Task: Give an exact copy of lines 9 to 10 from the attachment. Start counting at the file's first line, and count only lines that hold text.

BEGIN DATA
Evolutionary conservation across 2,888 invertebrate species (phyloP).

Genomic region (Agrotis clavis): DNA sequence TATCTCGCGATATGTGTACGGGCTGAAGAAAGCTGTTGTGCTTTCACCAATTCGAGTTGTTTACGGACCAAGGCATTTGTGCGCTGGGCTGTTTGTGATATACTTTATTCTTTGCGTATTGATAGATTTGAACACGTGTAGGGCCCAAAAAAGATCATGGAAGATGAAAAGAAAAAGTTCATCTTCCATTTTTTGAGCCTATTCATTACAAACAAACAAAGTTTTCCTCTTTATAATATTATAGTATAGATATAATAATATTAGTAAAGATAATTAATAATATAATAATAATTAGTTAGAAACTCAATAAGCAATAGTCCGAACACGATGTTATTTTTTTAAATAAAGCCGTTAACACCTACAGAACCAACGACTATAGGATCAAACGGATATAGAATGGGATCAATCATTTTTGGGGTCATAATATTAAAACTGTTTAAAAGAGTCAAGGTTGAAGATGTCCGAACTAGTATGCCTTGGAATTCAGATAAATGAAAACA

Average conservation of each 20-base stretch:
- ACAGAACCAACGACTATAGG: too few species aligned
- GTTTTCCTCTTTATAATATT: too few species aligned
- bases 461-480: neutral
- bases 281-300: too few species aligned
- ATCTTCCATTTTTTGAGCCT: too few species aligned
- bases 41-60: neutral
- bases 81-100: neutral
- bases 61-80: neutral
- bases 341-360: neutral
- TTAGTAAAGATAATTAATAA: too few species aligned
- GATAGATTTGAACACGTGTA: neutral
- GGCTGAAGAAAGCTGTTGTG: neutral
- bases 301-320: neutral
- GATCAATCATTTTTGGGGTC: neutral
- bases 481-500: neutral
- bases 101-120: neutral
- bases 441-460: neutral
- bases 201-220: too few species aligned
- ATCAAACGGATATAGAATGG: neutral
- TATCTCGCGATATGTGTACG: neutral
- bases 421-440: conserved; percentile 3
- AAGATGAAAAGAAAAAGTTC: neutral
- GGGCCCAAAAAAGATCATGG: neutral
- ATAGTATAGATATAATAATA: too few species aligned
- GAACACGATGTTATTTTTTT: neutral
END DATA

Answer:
- bases 41-60: neutral
- bases 81-100: neutral